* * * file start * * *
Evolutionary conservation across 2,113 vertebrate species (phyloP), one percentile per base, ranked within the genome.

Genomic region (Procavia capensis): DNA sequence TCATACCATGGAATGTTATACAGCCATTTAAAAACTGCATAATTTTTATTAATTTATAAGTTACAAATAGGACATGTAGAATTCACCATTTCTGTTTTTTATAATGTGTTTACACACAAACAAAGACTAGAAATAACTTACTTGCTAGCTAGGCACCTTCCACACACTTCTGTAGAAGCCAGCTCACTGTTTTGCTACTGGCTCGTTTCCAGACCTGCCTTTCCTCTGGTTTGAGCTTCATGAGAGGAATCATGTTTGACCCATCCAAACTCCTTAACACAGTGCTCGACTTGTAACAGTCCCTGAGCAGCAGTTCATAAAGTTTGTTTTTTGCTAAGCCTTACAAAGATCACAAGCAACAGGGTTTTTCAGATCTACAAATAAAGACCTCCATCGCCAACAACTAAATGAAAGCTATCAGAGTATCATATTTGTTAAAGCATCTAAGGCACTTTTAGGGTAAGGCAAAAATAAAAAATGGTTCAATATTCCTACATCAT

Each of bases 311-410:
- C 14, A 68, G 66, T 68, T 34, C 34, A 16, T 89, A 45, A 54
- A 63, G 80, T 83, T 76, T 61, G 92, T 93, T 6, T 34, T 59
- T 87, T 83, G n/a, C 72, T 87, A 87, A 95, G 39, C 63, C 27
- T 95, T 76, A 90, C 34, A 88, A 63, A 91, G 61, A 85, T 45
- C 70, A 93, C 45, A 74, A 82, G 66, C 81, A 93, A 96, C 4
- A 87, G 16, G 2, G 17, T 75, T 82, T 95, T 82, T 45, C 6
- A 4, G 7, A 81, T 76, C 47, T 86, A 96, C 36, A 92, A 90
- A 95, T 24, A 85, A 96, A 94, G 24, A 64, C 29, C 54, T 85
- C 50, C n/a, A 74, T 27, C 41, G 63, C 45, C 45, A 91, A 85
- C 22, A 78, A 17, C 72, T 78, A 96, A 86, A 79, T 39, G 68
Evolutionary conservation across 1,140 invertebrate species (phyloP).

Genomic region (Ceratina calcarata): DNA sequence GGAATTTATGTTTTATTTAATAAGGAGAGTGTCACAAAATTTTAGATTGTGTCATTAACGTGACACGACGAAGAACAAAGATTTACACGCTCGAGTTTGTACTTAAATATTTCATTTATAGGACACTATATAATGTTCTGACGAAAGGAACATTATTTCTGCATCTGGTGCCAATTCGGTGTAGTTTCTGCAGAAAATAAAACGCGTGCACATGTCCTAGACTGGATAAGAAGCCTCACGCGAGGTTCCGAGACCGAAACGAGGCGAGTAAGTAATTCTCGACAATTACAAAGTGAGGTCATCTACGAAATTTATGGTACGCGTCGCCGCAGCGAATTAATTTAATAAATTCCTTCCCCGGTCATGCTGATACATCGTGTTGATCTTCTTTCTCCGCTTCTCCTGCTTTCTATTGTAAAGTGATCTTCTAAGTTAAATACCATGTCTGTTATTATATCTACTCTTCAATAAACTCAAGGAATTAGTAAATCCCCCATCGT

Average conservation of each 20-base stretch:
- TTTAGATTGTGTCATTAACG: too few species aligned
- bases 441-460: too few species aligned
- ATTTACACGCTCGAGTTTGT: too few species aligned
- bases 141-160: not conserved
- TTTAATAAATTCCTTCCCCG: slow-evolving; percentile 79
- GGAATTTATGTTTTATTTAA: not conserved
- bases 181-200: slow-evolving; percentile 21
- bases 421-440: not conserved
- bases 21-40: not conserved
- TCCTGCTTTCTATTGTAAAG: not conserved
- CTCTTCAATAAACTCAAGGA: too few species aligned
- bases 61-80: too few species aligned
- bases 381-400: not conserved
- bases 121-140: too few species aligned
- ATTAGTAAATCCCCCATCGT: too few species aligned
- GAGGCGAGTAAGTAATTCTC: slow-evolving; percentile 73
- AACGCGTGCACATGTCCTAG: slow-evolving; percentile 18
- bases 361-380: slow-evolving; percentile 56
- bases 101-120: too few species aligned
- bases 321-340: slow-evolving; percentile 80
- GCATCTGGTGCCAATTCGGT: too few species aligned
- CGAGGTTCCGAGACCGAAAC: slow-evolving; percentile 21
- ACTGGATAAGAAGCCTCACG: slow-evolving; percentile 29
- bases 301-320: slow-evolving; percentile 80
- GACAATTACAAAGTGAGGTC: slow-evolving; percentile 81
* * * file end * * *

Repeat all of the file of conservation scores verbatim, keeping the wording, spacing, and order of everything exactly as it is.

Evolutionary conservation across 2,113 vertebrate species (phyloP), one percentile per base, ranked within the genome.

Genomic region (Procavia capensis): DNA sequence TCATACCATGGAATGTTATACAGCCATTTAAAAACTGCATAATTTTTATTAATTTATAAGTTACAAATAGGACATGTAGAATTCACCATTTCTGTTTTTTATAATGTGTTTACACACAAACAAAGACTAGAAATAACTTACTTGCTAGCTAGGCACCTTCCACACACTTCTGTAGAAGCCAGCTCACTGTTTTGCTACTGGCTCGTTTCCAGACCTGCCTTTCCTCTGGTTTGAGCTTCATGAGAGGAATCATGTTTGACCCATCCAAACTCCTTAACACAGTGCTCGACTTGTAACAGTCCCTGAGCAGCAGTTCATAAAGTTTGTTTTTTGCTAAGCCTTACAAAGATCACAAGCAACAGGGTTTTTCAGATCTACAAATAAAGACCTCCATCGCCAACAACTAAATGAAAGCTATCAGAGTATCATATTTGTTAAAGCATCTAAGGCACTTTTAGGGTAAGGCAAAAATAAAAAATGGTTCAATATTCCTACATCAT

Each of bases 311-410:
- C 14, A 68, G 66, T 68, T 34, C 34, A 16, T 89, A 45, A 54
- A 63, G 80, T 83, T 76, T 61, G 92, T 93, T 6, T 34, T 59
- T 87, T 83, G n/a, C 72, T 87, A 87, A 95, G 39, C 63, C 27
- T 95, T 76, A 90, C 34, A 88, A 63, A 91, G 61, A 85, T 45
- C 70, A 93, C 45, A 74, A 82, G 66, C 81, A 93, A 96, C 4
- A 87, G 16, G 2, G 17, T 75, T 82, T 95, T 82, T 45, C 6
- A 4, G 7, A 81, T 76, C 47, T 86, A 96, C 36, A 92, A 90
- A 95, T 24, A 85, A 96, A 94, G 24, A 64, C 29, C 54, T 85
- C 50, C n/a, A 74, T 27, C 41, G 63, C 45, C 45, A 91, A 85
- C 22, A 78, A 17, C 72, T 78, A 96, A 86, A 79, T 39, G 68
Evolutionary conservation across 1,140 invertebrate species (phyloP).

Genomic region (Ceratina calcarata): DNA sequence GGAATTTATGTTTTATTTAATAAGGAGAGTGTCACAAAATTTTAGATTGTGTCATTAACGTGACACGACGAAGAACAAAGATTTACACGCTCGAGTTTGTACTTAAATATTTCATTTATAGGACACTATATAATGTTCTGACGAAAGGAACATTATTTCTGCATCTGGTGCCAATTCGGTGTAGTTTCTGCAGAAAATAAAACGCGTGCACATGTCCTAGACTGGATAAGAAGCCTCACGCGAGGTTCCGAGACCGAAACGAGGCGAGTAAGTAATTCTCGACAATTACAAAGTGAGGTCATCTACGAAATTTATGGTACGCGTCGCCGCAGCGAATTAATTTAATAAATTCCTTCCCCGGTCATGCTGATACATCGTGTTGATCTTCTTTCTCCGCTTCTCCTGCTTTCTATTGTAAAGTGATCTTCTAAGTTAAATACCATGTCTGTTATTATATCTACTCTTCAATAAACTCAAGGAATTAGTAAATCCCCCATCGT

Average conservation of each 20-base stretch:
- TTTAGATTGTGTCATTAACG: too few species aligned
- bases 441-460: too few species aligned
- ATTTACACGCTCGAGTTTGT: too few species aligned
- bases 141-160: not conserved
- TTTAATAAATTCCTTCCCCG: slow-evolving; percentile 79
- GGAATTTATGTTTTATTTAA: not conserved
- bases 181-200: slow-evolving; percentile 21
- bases 421-440: not conserved
- bases 21-40: not conserved
- TCCTGCTTTCTATTGTAAAG: not conserved
- CTCTTCAATAAACTCAAGGA: too few species aligned
- bases 61-80: too few species aligned
- bases 381-400: not conserved
- bases 121-140: too few species aligned
- ATTAGTAAATCCCCCATCGT: too few species aligned
- GAGGCGAGTAAGTAATTCTC: slow-evolving; percentile 73
- AACGCGTGCACATGTCCTAG: slow-evolving; percentile 18
- bases 361-380: slow-evolving; percentile 56
- bases 101-120: too few species aligned
- bases 321-340: slow-evolving; percentile 80
- GCATCTGGTGCCAATTCGGT: too few species aligned
- CGAGGTTCCGAGACCGAAAC: slow-evolving; percentile 21
- ACTGGATAAGAAGCCTCACG: slow-evolving; percentile 29
- bases 301-320: slow-evolving; percentile 80
- GACAATTACAAAGTGAGGTC: slow-evolving; percentile 81